If this book were a pizza, young readers would gobble down every slice—and demand more for dessert.

READ REVIEW

IF

A MIND-BENDING NEW WAY OF LOOKING AT BIG IDEAS AND NUMBERS

Continuing his exploration of the mind-expanding possibilities of scale modeling, Smith extends the premise of If America Were a Village (2009) to encompass life, time and the universe.

Following a well-taken note that his comparisons are mostly approximations, the author proposes thinking of Earth’s life span as a month, all wealth as 100 coins and 14 similar transformations designed to make incomprehensibly huge numbers or measurements at least theoretically graspable. The trick doesn’t always work (“If the Milky Way galaxy were shrunk to the size of a dinner plate...,” the visible universe “would be about the size of Belgium”), but it does offer readers a chance to think of time, for instance, in terms of days or minutes instead of millions of years. Better yet, Adams’ painted infographics offer literal visualizations of the planets as balls of different sizes, of where inventions from fire to smartphones would lie relative to one another along a ruler or tape measure, and how many “slices” of our life are consumed in sleeping—if our life were a pizza. In a closing note addressed to adults, the author suggests further scaling and numeracy-building exercises.

If this book were a pizza, young readers would gobble down every slice—and demand more for dessert. (Informational picture book. 7-10)

Pub Date: Aug. 1, 2014

ISBN: 978-1-894786-34-8

Page Count: 40

Publisher: Kids Can

Review Posted Online: June 4, 2014

Kirkus Reviews Issue: June 15, 2014

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This may spark a few imaginations, but its lack of directions and the difficulty level of most of the projects—not to...

WHAT CAN YOU DO WITH ONLY ONE SHOE?

REUSE, RECYCLE, REINVENT

Readers learn how to “Reuse, Recycle, Reinvent” what some might call trash into treasures.  

Rhyming poems each introduce a single way to reuse/reinvent something: A toilet becomes a planter, the titular shoe morphs into a birdhouse, a (very large, nonstandard) light bulb houses a fish, and favorite jeans that are holey? They become a new purse. The most creative has to be a table supported by a pitchfork: “If you’re wanting to picnic on uneven ground, / where your table’s unstable or up on a mound, / stop and think! Be creative! The answer’s around.” While cans, wood and wire are both easily found and transformed into musical instruments, not all these projects use such common materials or are as simple to complete: Half of a boat turns into a covered bench, a car becomes a bed, and a grocery cart transforms into a chair. And although it’s neat to see a farmer’s new watering trough (an enormous tire) and a community’s new playground (an old ambulance anchors it), these are not projects that are likely to fire readers up to do similar things. Cartoon spot illustrations share space with photographs of the new inventions, and both are needed to make sense of the poems.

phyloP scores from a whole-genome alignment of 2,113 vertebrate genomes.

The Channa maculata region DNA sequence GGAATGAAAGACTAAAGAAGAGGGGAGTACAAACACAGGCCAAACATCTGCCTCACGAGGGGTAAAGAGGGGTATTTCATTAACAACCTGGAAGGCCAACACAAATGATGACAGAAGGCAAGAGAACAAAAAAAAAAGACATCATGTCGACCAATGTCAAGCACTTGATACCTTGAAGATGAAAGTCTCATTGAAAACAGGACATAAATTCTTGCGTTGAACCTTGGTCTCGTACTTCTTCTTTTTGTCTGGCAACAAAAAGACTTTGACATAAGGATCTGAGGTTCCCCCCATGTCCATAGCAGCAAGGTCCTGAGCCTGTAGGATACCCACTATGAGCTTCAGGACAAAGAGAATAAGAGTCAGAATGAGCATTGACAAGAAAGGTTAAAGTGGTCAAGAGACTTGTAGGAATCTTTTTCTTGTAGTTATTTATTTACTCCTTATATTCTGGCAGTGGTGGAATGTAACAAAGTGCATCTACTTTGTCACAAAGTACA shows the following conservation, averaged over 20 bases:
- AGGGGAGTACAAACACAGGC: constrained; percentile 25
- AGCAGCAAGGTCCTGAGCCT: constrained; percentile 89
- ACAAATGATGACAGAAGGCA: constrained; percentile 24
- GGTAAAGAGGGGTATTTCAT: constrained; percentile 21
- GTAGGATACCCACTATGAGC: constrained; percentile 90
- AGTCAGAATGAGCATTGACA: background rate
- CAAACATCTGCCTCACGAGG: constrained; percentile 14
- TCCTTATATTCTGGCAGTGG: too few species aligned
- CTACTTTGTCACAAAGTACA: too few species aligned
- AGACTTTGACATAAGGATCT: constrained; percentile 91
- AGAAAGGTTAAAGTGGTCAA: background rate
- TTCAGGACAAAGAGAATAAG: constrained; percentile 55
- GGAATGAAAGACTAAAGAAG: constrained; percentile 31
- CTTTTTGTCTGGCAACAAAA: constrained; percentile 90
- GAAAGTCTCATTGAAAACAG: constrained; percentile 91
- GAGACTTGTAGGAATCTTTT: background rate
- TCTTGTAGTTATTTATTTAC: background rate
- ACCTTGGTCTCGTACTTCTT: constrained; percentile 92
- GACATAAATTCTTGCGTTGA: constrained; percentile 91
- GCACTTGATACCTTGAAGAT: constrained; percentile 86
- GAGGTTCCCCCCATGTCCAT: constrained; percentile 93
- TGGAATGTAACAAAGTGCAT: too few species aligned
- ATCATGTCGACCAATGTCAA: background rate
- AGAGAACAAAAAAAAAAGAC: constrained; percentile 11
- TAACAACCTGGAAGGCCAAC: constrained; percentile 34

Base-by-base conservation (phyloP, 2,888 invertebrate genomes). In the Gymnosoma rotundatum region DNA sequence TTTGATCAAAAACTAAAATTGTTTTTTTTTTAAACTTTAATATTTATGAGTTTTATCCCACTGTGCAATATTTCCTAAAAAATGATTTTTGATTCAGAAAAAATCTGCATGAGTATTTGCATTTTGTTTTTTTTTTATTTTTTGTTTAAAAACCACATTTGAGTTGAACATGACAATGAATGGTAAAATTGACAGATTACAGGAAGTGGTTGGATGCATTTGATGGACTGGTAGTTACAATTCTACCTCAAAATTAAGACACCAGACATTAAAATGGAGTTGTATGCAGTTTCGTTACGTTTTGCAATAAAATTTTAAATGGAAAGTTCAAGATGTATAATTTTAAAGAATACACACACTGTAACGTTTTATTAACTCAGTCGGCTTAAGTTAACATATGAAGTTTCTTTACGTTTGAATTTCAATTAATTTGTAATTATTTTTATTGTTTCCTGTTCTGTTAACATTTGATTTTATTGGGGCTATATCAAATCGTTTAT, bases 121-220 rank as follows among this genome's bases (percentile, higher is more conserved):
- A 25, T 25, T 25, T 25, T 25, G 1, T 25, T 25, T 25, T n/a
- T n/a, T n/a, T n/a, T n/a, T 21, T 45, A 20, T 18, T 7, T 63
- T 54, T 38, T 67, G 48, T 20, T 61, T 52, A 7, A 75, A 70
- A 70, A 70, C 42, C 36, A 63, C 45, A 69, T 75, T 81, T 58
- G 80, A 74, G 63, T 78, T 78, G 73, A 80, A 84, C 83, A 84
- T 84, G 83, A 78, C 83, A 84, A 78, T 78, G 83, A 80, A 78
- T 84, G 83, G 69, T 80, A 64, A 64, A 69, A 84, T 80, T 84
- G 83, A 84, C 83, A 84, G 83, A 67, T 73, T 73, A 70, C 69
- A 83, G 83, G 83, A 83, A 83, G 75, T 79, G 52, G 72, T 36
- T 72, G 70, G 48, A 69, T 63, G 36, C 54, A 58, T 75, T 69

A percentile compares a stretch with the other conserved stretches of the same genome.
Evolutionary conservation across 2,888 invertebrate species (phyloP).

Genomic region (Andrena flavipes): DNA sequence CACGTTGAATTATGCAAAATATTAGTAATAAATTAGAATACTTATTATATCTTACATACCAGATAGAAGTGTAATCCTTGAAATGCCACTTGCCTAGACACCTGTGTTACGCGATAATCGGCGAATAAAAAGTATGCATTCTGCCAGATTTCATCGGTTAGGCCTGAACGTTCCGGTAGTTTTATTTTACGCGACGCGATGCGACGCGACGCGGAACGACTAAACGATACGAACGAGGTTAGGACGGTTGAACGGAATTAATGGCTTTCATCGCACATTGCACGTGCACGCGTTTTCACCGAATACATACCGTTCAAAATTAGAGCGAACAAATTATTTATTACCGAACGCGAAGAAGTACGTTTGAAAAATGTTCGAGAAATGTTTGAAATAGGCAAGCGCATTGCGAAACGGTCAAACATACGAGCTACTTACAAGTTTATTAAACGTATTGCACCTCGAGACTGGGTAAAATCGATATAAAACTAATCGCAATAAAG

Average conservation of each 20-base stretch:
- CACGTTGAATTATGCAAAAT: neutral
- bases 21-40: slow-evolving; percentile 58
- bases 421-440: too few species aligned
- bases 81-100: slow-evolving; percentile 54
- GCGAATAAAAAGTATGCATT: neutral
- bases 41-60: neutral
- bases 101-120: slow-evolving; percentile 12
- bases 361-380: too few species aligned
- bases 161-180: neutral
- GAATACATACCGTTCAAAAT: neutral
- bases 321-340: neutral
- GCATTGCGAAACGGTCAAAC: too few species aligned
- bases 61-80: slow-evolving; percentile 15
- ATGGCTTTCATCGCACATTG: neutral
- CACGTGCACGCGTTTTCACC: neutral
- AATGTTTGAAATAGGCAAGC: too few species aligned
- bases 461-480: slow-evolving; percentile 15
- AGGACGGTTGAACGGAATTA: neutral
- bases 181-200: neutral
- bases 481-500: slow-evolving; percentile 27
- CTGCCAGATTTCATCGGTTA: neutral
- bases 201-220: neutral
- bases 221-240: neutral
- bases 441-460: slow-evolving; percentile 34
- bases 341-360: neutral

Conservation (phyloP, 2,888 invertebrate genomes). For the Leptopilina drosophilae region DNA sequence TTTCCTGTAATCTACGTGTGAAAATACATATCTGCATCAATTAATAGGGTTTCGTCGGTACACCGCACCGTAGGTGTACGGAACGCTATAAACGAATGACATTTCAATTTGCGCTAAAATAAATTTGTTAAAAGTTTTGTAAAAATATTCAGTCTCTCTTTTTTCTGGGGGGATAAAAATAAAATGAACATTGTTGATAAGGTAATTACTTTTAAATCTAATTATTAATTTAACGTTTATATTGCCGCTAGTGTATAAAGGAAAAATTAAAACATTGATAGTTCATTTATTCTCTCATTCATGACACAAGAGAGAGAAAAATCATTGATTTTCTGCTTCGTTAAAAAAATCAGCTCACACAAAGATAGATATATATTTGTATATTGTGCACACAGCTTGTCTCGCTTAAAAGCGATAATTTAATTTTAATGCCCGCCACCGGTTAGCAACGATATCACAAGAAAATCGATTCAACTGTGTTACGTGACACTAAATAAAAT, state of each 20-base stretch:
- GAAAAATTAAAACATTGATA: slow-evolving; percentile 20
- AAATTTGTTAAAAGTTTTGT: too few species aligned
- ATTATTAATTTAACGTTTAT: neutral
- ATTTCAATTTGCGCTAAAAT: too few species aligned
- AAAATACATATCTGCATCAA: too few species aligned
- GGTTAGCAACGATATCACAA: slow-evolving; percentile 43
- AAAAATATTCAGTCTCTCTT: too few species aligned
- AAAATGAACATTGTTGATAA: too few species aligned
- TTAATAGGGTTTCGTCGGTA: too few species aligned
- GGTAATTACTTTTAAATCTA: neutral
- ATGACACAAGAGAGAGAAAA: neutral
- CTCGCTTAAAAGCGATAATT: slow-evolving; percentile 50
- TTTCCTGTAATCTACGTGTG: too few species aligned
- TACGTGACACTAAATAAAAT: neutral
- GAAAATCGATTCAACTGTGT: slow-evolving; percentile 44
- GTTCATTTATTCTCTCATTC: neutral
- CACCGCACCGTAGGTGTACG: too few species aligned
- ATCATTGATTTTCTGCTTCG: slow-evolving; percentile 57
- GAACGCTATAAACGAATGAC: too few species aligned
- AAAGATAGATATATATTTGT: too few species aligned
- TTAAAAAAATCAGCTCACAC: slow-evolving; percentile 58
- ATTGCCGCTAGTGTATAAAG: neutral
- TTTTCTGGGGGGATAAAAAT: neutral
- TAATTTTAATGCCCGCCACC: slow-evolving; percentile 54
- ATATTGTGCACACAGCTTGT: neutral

This may spark a few imaginations, but its lack of directions and the difficulty level of most of the projects—not to mention its failure to impart reasons for reducing, reusing and recycling—make this one to skip. (Poetry. 7-10)

Pub Date: July 15, 2014

ISBN: 978-1-55451-642-1

Page Count: 32

Publisher: Annick Press

Review Posted Online: June 4, 2014

Kirkus Reviews Issue: June 15, 2014

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It doesn’t make a lick of sense, but it’s great value per page.

BENJI FRANKLIN: KID ZILLIONAIRE

From the Benji Franklin: Kid Zillionaire series , Vol. 1

This book is the best cartoon that Hanna-Barbera never made.

Benji has more money than he can count. He may be even wealthier than Richie Rich or Scrooge McDuck, so he can spend all his time searching for lost dinosaurs and flying into space with an eccentric scientist. He earned his fortune by designing an app that generates excuses. (“I’m a kid” works in almost any situation.) As soon as Benji becomes a zillionaire, he buys himself a space station. “[I]t’s a great place to keep my zoo,” he tells an interviewer. If Benji had had a TV show back in the 1970s, fans would be fighting over his toys right now on eBay. Not a single moment of the story is plausible. Benji’s adventures are funnier than anything that happened to Jonny Quest or Josie and the Pussycats. The book wasn’t written in the 1970s, so the pace is much faster than Jonny Quest. On one page, the characters are building a chicken coop near an airplane hangar. On another, they’re saving the world from an asteroid. Benji looks exactly the way a cartoon character should, in any time period: one part Richie Rich, one part Scott Pilgrim. Vimislik’s illustrations are like everything in the book: not at all realistic but very, very funny.

It doesn’t make a lick of sense, but it’s great value per page. (Humorous adventure. 7-10)

Pub Date: Feb. 1, 2014

ISBN: 978-1-4342-6419-0

Page Count: 160

Publisher: Capstone Young Readers

Review Posted Online: Nov. 17, 2013

Kirkus Reviews Issue: Dec. 1, 2013

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